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WCC North American president Rev. Dr Angelique Walker-Smith of the National Baptist Convention USA shares from the North American region as the WCC Central Committee gathers in Geneva on 21-27 June 2023, for its first full meeting following the WCC 11th Assembly in Karlsruhe in 2022

North American region of WCC challenges regional racism

 — July 6, 20236 juil. 2023

Racism has been identified as one of the most significant challenges facing the North American region in the United States and Canada, a World Council of Churches (WCC) meeting has heard. Members of the North American region of the WCC’s Central Committee, its highest governing body between Assemblies, met during its 21-27 June meeting in Geneva.

“North America or Turtle Island, which is the Indigenous name for North America, is one of three continents that make up ‘The New World.’ The continent was new to 15th-century European explorers but old to the Indigenous peoples already living there,” said Rev. Dr Angelique Walker-Smith, WCC president from North America.
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St. Cuthbert's Catholic Church in Old Elvet, Durham, England

Journeying together in synodality and ecumenism

 — July 6, 20236 juil. 2023

In recent years, the movement towards Christian unity, which had quickened after the Second Vatican Council, seemed to have become mired in a quagmire of insurmountable difficulties. The synodal process launched by Pope Francis has changed all that. The extraordinary synodal journey is not one that the Catholic Church is embarking on alone. The recently published Instrumentum Laboris – working document – for the forthcoming October assembly in Rome devotes a whole section to Christian unity and how the Catholic Church can learn from other traditions. This was the theme of a recent meeting that brought Church leaders and theologians from the Catholic Church and six other Christian denominations to Durham, in the northeast of England.
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 Icon from the Mégalo Metéoron Monastery in Greece, representing the First Ecumenical Council of Nicaea 325 A.D., with the condemned Arius in the bottom of the icon

WCC to celebrate 1,700th anniversary of the Council of Nicaea

 — July 6, 20236 juil. 2023

The World Council of Churches (WCC) is planning a year of activities in 2025 to mark the 1,700th anniversary of the first Ecumenical Council at Nicaea in 325, a key moment in the history of Christian faith and for the ecumenical journey today.

“The anniversary offers an opportunity to celebrate and reflect on the outpouring mission of God’s triune love and the implications this has for the common witness and service of the churches, it gives us the opportunity to ask afresh with others what Nicaea means for us today.” said WCC general secretary Rev. Prof. Dr Jerry Pillay.

The first Ecumenical Council was a gathering of Christian bishops in Nicaea, now İznik in present-day Türkiye, as the first attempt to reach consensus in the church through an assembly representing all of Christendom.

“Then, as now, the call to unity was heard within the context of a troubled, unequal, and divided world,” recalled Pillay.
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The Universal Priesthood and Synodality

The Universal Priesthood and Synodality | One Body

 — July 5, 20235 juil. 2023

“Though they differ from one another in essence and not only in degree, the common priesthood of the faithful and the ministerial or hierarchical priesthood are nonetheless interrelated: each of them in its own special way is a participation in the one priesthood of Christ” (Lumen Gentium, #10).

The reports issued during the diocesan and continental phases of the Synod on Synodality 2021-2024 offer a consistent call for a renewed understanding of the universal or baptismal priesthood. These reports frequently refer to the Vatican II quotation above, reminding us that 60 years ago, the church began to chart a new path in which the laity are not passive observers of the clergy’s active ministry. At times over the intervening years, lay ministry has been deemed a collaboration in what was typically understood as clerical ministry. The very word “ministry” has been frequently denied to lay people, who were instead meant to have an apostolate in the world. Pope Francis’ call to end clericalism has not meant an end to ordained ministry. He has cautioned against moves to clericalize lay ministry, pointing instead to the baptismal dignity of all. The Synod participants have noted the scriptural foundations for a baptismal priesthood.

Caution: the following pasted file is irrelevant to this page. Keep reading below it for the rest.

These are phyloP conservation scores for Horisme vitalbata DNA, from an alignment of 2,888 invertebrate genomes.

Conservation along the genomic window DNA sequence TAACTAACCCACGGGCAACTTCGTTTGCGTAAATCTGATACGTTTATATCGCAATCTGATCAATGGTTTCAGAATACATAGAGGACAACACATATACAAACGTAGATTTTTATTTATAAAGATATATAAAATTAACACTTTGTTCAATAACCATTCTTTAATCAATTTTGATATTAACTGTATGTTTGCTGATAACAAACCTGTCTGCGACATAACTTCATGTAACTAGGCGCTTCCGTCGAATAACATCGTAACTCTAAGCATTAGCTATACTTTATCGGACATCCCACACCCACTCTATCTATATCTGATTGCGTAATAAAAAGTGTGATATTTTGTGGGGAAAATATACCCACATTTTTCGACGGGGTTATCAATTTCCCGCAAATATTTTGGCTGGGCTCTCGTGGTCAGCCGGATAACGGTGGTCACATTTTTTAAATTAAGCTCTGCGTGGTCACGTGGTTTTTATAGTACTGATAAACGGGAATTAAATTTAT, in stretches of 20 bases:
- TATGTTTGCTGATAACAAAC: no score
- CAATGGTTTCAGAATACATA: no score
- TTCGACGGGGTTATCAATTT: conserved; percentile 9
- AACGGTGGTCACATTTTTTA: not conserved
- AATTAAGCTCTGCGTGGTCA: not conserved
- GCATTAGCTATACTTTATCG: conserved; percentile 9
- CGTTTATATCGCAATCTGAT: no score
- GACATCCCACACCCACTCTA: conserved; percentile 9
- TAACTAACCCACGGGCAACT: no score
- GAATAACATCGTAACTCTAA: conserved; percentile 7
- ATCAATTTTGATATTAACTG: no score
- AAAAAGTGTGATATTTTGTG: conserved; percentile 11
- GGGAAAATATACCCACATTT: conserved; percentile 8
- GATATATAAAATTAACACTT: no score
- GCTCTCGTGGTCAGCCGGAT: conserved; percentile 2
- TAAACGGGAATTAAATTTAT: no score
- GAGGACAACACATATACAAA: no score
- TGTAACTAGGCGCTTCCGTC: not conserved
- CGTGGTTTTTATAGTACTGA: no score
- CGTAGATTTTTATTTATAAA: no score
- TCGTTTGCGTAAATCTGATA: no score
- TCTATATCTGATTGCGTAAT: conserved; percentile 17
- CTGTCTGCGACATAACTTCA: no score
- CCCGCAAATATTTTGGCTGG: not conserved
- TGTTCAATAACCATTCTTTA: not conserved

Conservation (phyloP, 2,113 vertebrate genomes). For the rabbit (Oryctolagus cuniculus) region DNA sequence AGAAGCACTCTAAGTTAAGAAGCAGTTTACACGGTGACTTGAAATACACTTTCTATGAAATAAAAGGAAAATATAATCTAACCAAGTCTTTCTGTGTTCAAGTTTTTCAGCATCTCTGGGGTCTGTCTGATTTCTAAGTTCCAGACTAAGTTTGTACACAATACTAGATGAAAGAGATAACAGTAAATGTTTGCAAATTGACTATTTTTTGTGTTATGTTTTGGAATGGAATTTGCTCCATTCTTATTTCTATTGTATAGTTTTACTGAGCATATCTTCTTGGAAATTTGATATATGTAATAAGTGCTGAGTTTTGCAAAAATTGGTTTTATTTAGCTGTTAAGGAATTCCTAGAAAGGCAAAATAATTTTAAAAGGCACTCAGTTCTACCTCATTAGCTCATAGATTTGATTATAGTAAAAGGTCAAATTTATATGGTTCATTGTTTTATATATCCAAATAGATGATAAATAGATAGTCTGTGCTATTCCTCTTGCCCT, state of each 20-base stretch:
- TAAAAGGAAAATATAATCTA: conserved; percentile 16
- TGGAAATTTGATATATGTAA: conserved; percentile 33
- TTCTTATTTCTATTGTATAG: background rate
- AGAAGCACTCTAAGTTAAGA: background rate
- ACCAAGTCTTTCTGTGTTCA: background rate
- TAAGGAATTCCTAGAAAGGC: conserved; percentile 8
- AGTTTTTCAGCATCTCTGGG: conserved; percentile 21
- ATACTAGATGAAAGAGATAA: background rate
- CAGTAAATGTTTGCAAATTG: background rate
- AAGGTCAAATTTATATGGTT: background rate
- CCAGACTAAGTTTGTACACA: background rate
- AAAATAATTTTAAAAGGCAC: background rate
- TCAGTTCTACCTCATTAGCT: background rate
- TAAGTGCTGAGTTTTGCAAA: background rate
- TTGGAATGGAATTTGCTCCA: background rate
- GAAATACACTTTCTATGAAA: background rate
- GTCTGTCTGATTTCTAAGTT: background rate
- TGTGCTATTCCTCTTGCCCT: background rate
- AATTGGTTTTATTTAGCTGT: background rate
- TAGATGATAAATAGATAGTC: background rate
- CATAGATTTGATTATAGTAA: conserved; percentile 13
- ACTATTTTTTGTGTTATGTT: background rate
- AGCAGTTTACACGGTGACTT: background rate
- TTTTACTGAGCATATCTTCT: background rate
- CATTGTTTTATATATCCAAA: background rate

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Participants in the 2018 Sacred Circle

Learning from the Sacred Circle

 — July 4, 20234 juil. 2023

The Sacred Circle is a gathering of Indigenous Anglicans in Canada. This year, it took place between May 29th and June 2nd, and its journey of understanding and reconciliation has much to teach the Church’s understanding of God, spirituality, and the relationships between Indigenous and non-Indigenous communities. The gathering took place around a fire.
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Pastor Peter Noteboom, General Secretary of the Canadian Council of Churches, speaks to a rally about the Canada-US 'Safe Third Country Agreement' (STCA) which has been challenged in court by the CCC together with Amnesty International and the Canadian Council of Refugees

Supreme Court decision on Safe Third Country Agreement misses the mark on refugee rights, but offers some hope

 — June 16, 202316 juin 2023

The Supreme Court of Canada’s decision today on the Safe Third Country Agreement (STCA) is a complex result that ultimately fails refugees.  The Supreme Court has allowed the appeal in part, sending the equality rights issue at stake back to the Federal Court,  and holding out for the possibility of the agreement being declared unconstitutional. But the Canadian Council for Refugees, Amnesty International Canada, and the Canadian Council of Churches are disappointed that the Supreme Court of Canada failed to decisively rule that the Safe Third Country Agreement violates refugees’ rights, exposing refugee claimants to further harms while awaiting another legal challenge.